Firstly, commodity trading provides a platform for producers and consumers to hedge their risks against price fluctuations. For example, a farmer can use futures contracts to lock in a price for his produce, protecting him from a sudden price fall. Similarly, a manufacturer can use futures contracts to secure a fixed price for raw materials, protecting him from price increases.
- Price Discovery
Commodity trading helps in price discovery, which means that the market determines the fair price of a commodity based on its demand and supply. This enables producers to get a fair price for their produce and the consumers to buy at a reasonable price.
Commodity trading provides market liquidity, meaning buyers and sellers can easily find counterparts to execute their trades. This increases the efficiency of the market and reduces slippage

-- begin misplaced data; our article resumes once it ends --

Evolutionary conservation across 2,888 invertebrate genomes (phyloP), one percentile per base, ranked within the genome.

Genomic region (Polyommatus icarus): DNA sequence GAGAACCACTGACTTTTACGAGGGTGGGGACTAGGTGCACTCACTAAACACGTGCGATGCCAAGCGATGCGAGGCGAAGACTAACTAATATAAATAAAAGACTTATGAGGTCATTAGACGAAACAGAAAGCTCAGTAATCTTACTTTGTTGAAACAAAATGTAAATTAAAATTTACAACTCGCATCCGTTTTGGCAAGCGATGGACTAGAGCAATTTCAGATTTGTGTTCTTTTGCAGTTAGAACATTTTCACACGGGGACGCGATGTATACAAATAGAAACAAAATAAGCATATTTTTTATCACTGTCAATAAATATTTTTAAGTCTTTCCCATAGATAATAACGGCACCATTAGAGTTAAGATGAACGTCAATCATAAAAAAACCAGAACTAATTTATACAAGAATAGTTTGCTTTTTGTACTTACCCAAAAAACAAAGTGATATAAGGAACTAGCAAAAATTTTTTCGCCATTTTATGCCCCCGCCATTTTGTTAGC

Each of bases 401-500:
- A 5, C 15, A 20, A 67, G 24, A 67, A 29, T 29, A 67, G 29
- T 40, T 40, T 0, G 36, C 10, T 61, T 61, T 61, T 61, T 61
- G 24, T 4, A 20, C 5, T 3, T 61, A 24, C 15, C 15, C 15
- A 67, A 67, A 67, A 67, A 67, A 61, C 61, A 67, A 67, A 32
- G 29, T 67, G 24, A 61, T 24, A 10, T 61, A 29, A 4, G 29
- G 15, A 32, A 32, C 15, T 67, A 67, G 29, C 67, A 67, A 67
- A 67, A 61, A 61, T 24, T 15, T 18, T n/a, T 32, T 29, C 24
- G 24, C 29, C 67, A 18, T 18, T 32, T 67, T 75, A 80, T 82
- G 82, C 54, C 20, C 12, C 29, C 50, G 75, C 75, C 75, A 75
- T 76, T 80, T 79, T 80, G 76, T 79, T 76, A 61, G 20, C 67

Advantages Of Commodity Trading
Commodity trading offers portfolio diversification, high leverage, the potential for high returns due to volatility, and transparency through real-time pricing and historical data.
Commodities like Gold and Silver can act as a hedge against inflation and have a low correlation with traditional assets such as stocks and bonds. However, the high risk associated with volatility must also be considered. Overall, commodity trading can provide opportunities for investors seeking higher returns and diversification but requires a risk-tolerant mindset and a deep understanding of market dynamics.
Risks Associated With Commodity Trading
Commodity trading is highly risky due to volatile prices, requiring a high tolerance for loss. Investors have no control over the factors driving prices, and trading demands a good knowledge of technical analysis, making it complex for beginners.
- Market volatility: The fluctuation of prices in the market, which can be affected by various factors such as supply and demand, weather patterns, and geopolitical events.
- Liquidity risk: The risk of not being able to exit a position due to low trading volumes or lack of buyers or sellers.